In my experience looking at biomedical data, I have found that a lot of variation in the data can be explained by a few fixed characteristics: age, sex, location, season, temperature, etc. In fact, often so much can be explained that there is little need for explicit models of the random variation. One difficult aspect of this approach though is that it requires a keen understanding of the context surrounding the data as well as having a good relationship with a subject matter expert who can help inform you about the sources of variation. Investing in learning more about the data, before digging into the data itself, can save you a lot of time in the modeling phase of data analysis.
Once we’ve partitioned out all of the variation in the data that can be attributed to fixed characteristics, what’s left is random variation. It is sometimes tempting to look at data and claim that all of the variation is random because then we can model it without collecting data on any more covariates! Developing new and fancy models can be fun and exciting, but let’s face it, we can usually eliminate the need for all that by just collecting a little better data. It’s useful to at least hypothesize about what might be driving that observed variation and collect the extra data that’s needed.
Random variation causes data to look different every time we sample it. While we might be quite sure that ozone is going to be high in the summer (versus the winter), that doesn’t mean that it will always be 90 parts per billion on June 30. It might be 85 ppb one year and 96 ppb another year. Those differences are not easily explainable by fixed phenomena and so it might be reasonable to characterize them as random differences. The key thing to remember about random variation in the data is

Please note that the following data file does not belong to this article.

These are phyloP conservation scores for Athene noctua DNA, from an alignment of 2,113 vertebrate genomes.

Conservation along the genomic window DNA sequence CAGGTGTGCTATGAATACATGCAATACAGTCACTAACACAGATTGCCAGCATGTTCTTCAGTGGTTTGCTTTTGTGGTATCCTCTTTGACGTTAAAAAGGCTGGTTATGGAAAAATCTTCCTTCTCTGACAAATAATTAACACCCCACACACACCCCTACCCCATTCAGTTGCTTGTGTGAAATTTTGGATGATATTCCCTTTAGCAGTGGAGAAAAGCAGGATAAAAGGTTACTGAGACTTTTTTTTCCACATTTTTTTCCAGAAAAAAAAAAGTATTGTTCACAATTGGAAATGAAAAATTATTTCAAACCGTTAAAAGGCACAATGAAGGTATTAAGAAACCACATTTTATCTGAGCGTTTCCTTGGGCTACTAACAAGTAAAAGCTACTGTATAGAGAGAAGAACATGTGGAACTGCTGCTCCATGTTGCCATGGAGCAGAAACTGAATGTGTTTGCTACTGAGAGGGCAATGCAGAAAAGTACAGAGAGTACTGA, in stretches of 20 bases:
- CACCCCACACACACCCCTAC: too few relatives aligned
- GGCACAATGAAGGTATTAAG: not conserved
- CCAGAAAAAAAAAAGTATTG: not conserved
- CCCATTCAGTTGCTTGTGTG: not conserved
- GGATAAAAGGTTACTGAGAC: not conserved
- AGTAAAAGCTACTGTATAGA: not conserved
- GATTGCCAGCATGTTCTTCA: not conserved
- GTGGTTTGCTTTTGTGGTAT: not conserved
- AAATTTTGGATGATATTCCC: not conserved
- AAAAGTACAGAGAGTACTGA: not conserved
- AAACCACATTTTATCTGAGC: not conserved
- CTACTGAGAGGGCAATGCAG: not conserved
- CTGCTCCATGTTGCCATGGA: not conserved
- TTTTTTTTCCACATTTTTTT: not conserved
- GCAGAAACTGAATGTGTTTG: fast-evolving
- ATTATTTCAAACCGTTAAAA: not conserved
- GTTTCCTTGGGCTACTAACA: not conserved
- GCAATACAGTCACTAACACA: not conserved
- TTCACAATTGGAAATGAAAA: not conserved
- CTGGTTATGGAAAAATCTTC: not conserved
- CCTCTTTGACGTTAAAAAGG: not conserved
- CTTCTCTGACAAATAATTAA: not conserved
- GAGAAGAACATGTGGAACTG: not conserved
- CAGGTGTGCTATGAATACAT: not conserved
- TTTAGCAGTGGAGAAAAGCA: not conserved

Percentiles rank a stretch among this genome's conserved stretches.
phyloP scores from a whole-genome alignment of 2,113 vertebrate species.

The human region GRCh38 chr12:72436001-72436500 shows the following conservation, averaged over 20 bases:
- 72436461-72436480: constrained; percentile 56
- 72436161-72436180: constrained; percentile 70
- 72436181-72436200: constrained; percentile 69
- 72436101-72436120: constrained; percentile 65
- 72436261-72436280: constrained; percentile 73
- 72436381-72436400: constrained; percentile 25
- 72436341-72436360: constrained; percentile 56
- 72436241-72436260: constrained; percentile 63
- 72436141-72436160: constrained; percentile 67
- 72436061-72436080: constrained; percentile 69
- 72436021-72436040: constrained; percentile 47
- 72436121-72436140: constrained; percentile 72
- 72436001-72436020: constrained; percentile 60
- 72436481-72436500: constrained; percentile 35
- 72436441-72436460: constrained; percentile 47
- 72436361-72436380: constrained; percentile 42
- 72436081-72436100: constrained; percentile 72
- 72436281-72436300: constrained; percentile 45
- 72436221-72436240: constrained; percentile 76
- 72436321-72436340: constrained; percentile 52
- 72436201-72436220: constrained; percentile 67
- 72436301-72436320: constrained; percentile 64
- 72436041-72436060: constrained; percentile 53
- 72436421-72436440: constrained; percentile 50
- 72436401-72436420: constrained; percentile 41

Random variation must be independent of the variation attributable to fixed characteristics
It’s sometimes said that random variation is just “whatever is leftover” that we could not capture with fixed features. However, this is an uncritical way of looking at the data because if there are fixed characteristics that get thrown in the random variation bin, then you could be subjecting your data analysis to hidden bias or confounding. There are some ways to check for this in the modeling stage of data analysis, but it’s better do what you can to figure things out beforehand in the discovery and exploration phases.
One application where random variation is commonly modeled is with financial market data, and for good reason. The efficient-market hypothesis states that, essentially, if there were any fixed (predictable) variation in the prices of financial assets, then market participants would immediately seize upon that information to profit through arbitrage opportunities. If you knew for example that Apple’s stock price was always low in the winter and high in the summer, you could just buy in the winter and sell in the summer and make money without risk. But if everyone did that, then eventually that arbitrage opportunity would go away (as well as the fixed seasonal effect). Any variation in the stock price that is leftover is simply random variation, which is why it can be so difficult to “beat the market”.